Mark Driscoll is a familiar name among liberal feminists in the United States. Driscoll is/was the leader of Mars Hill Church, one of those hip-but-also-surprisingly-conservative megachurches.
Driscoll is a champion of putting his foot in his mouth, the latest find in the treasure hunt of ridiculous statements he has made is saying that women were a kind of "penis home" in a forum a decade back.
This obviously clashes with contemporary feminist thought, which regards women as a type of penis garage.
Bad jokes aside, Mark Driscoll finally decided to call it quits: [emphasis added]
October 14, 2014
Michael Van Skaik
Chairman, Board of Advisors and Accountability
Mars Hill Church
By God’s grace I have pastored Mars Hill Church for 18 years. Today, also by God’s grace, and with the full support of my wife Grace, I resign my position as a pastor and elder of Mars Hill. I do so with profound sadness, but also with complete peace.
On August 24th I announced to our Mars Hill family of churches that I had requested a leave of absence from the pulpit and the office for a minimum of six weeks while a committee of elders conducted a formal review of charges made against me by various people in recent times. Last week our Board of Overseers met for an extended period of time with Grace and me, thereby concluding the formal review of charges against me. I want to thank you for assuring Grace and me that last Saturday that I had not disqualified myself from ministry.
You have shared with us that this committee spent more than 1,000 hours reviewing documents and interviewing some of those who had presented charges against me. You have also shared with me that many of those making charges against me declined to meet with you or participate in the review process at all. Consequently, those conducting the review of charges against me began to interview people who had not even been a party to the charges.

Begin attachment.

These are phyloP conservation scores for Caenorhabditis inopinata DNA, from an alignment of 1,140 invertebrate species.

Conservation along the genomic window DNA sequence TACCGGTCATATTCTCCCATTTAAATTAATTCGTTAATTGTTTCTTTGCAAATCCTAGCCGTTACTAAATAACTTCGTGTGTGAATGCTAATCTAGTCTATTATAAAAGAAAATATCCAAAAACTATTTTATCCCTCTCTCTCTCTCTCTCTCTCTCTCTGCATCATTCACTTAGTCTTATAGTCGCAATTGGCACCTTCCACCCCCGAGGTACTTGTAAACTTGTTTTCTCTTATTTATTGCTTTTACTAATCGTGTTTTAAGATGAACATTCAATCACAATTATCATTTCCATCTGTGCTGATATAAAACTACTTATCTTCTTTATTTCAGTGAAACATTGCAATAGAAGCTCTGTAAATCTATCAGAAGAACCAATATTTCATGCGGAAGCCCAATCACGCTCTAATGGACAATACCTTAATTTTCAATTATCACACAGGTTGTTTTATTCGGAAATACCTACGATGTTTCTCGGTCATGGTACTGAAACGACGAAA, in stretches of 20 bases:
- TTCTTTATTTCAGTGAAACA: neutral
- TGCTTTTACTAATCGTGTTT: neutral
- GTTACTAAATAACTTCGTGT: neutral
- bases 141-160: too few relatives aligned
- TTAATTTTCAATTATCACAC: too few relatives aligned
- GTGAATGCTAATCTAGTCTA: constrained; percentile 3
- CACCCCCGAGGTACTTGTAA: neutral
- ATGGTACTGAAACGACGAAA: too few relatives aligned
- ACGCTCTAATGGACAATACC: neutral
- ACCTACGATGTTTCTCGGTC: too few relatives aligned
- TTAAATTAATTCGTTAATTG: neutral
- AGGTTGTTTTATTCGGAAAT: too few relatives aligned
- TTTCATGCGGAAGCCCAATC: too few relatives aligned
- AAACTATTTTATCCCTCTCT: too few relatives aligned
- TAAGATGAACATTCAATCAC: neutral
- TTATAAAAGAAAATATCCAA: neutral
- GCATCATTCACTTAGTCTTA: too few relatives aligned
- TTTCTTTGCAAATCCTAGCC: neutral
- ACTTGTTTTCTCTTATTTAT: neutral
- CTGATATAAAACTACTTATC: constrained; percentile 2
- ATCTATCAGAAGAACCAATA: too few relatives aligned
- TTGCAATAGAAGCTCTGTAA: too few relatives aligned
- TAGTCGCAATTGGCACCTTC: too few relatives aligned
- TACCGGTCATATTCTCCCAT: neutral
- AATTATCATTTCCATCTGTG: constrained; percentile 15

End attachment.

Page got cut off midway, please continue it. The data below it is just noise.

I readily acknowledge I am an imperfect messenger of the gospel of Jesus Christ. There are many things I have confessed and repented of, privately and publicly, as you are well aware. Specifically, I have confessed to past pride, anger and a domineering spirit. As I shared with our church in August, “God has broken me many times in recent years by showing me where I have fallen short, and while my journey, at age 43, is far from over, I believe He has brought me a long way from some days I am not very proud of, and is making me more like Him every day.”
Prior to and during this process there have been no charges of criminal activity, immorality or heresy, any of which could clearly be grounds for disqualification from pastoral ministry. Other issues, such as aspects of my personality and leadership style, have proven to be divisive within the Mars Hill context, and I do not want to be the source of anything that might detract from our church’s mission to lead people to a personal and growing relationship with Jesus Christ.
That is why, after seeking the face and will of God, and seeking godly counsel from men and women across the country, we have concluded it would be best for the health of our family, and for the Mars Hill family, that we step aside from further ministry at the church we helped launch in 1996. I will gladly work with you in the coming days on any details related to our separation.
Recent months have proven unhealthy for our family—even physically unsafe at times—and we believe the time has now come for the elders to choose new pastoral leadership for Mars Hill. Grace and I pledge our full support in this process and will join you in praying for God’s best for this, His church, in the days and years ahead. Grace and I would also covet your prayers for us as we seek God’s will for the next chapter of our lives. Therefore, consider this written notice of my voluntary termination of employment.
Finally, it would be my hope to convey to the wonderful members of the Mars Hill family how deeply my family and I love them, thank them, and point them to their Senior Pastor Jesus Christ who has always been only good to us.